Is European Economic Prosperity Dependent on Mass Immigration?

The purpose of this article is to overview the issues and arguments surrounding the question of mass immigration to Europe. Its analysis is conceptually and in the use of available data focused on the last decade of immigration to what is now the European Union of 27 member states. In doing so, it takes a critical stand on those arguments suggesting that Europe, for various reasons related to the economic growth, needs large-scale immigration in order to preserve its wealth and way of life to the future. Our analysis shows that when taken in the overall perspective, that is, when the immigration of low- and high-skilled workers is calculated together with public expenses with which the issue of immigration is connected and with tax gains that immigrants bring, the net economic gain is very low or none. However, although not being the focus of our present text, the underlying theme of this work is also to suggest that immigration needs to be consider also from other then economic terms and the results of our analysis cannot be taken as sole factor for providing political decisions on immigration to European countries.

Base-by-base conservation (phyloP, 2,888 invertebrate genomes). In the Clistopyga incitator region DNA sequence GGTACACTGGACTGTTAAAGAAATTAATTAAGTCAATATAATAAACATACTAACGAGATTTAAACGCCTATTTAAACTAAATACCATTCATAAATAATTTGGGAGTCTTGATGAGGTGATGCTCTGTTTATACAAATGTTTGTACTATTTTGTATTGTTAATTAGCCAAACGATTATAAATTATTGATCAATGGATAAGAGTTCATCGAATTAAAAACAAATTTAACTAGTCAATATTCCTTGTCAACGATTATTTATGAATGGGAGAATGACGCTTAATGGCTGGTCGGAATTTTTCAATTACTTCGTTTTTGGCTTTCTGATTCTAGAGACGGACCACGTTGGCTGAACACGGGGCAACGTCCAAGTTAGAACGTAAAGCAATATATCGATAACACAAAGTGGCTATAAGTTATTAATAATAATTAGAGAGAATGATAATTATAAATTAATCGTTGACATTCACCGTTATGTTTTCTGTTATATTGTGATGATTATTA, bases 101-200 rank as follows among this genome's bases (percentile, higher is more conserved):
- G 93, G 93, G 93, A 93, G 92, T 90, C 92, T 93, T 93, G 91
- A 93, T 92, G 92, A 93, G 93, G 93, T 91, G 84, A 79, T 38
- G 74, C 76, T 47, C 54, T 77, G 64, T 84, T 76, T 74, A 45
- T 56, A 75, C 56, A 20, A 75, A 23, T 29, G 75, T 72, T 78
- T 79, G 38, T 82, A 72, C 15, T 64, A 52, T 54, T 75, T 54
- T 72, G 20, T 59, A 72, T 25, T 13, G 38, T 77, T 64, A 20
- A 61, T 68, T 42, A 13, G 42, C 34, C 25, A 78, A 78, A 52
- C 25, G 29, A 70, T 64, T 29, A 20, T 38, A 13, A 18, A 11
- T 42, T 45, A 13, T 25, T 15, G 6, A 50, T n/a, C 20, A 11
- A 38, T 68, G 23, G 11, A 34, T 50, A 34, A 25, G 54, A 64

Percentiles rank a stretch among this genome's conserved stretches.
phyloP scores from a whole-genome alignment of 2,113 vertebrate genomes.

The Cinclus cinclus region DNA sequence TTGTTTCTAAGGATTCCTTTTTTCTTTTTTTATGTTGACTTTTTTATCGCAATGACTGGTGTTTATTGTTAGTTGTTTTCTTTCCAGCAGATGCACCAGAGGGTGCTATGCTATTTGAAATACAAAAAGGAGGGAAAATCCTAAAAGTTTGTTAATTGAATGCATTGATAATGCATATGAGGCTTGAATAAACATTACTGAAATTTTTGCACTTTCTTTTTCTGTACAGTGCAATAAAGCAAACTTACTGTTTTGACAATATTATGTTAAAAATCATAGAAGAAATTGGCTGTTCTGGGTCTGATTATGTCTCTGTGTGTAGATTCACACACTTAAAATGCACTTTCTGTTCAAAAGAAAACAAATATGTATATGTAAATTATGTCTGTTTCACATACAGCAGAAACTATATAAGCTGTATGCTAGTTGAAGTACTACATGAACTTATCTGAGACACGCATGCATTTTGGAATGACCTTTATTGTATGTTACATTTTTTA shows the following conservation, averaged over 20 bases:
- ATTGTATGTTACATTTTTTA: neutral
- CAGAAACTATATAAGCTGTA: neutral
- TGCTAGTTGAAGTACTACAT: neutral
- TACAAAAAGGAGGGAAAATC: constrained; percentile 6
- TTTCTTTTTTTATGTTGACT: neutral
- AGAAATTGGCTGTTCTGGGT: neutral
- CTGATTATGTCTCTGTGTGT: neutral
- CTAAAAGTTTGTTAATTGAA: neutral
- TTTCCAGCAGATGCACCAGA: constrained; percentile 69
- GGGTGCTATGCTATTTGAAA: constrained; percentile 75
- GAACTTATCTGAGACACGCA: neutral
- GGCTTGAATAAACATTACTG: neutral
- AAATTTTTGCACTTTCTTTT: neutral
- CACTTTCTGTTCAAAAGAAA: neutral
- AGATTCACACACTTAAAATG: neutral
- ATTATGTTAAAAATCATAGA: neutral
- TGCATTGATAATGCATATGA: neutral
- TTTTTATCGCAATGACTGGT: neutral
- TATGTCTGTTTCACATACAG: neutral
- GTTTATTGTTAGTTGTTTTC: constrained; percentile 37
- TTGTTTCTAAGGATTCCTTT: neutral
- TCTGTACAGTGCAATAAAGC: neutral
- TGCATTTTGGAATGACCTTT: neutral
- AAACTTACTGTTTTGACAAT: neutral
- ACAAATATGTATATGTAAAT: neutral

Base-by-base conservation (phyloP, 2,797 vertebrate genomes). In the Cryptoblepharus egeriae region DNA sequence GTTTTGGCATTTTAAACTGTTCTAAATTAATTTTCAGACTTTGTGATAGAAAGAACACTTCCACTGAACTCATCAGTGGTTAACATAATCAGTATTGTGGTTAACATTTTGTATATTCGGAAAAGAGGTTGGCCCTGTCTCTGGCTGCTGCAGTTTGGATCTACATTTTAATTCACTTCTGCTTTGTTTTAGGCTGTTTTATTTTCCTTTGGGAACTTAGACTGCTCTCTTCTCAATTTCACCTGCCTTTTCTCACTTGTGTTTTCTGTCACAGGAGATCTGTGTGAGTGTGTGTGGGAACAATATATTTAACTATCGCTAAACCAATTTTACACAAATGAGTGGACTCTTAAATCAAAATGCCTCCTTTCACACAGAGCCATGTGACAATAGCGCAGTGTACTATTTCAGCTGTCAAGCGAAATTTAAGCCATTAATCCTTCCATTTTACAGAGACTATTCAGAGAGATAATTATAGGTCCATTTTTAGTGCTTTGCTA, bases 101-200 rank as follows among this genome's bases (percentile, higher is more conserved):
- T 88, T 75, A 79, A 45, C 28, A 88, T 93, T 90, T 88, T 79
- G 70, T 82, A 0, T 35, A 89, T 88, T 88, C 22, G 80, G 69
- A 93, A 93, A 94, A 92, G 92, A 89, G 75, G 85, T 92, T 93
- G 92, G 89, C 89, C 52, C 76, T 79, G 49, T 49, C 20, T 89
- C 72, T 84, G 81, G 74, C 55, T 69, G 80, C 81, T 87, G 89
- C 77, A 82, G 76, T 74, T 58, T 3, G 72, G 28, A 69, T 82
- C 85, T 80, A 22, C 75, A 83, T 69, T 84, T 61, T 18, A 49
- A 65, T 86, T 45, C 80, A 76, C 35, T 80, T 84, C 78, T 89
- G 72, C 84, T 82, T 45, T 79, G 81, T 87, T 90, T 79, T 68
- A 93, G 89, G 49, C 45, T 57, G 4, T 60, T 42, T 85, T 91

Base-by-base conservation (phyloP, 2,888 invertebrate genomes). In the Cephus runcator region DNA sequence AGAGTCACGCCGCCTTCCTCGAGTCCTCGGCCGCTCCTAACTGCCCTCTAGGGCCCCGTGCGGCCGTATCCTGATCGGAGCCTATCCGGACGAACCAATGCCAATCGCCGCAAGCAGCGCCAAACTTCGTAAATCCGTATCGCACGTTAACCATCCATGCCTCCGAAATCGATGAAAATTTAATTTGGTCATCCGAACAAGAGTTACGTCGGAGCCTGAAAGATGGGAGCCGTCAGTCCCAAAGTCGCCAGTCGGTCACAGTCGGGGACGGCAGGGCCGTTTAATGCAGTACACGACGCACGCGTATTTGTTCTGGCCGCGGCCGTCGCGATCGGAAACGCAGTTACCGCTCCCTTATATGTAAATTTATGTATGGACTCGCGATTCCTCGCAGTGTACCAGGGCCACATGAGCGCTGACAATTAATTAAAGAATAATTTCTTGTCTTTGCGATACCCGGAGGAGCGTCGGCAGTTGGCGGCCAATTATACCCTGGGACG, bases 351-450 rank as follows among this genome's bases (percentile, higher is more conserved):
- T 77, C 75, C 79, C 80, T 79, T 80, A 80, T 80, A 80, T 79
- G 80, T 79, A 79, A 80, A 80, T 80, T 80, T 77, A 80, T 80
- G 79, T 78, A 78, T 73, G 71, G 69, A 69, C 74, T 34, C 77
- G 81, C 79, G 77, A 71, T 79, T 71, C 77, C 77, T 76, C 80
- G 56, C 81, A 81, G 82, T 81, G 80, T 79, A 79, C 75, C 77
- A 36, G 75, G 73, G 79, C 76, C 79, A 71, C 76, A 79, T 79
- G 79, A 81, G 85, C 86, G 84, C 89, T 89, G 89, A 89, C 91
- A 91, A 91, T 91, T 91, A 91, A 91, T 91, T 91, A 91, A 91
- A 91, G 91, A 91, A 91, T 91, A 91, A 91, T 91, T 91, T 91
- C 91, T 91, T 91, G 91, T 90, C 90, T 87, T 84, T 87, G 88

In approaching our topic, we first make an overview of immigration trends to Europe. This overview provides both empirical and theoretical background information required for our subsequent evaluation of the arguments of official EU bodies and commentators, who claim that mass immigration is economically beneficial, and indeed necessary, for Europe.

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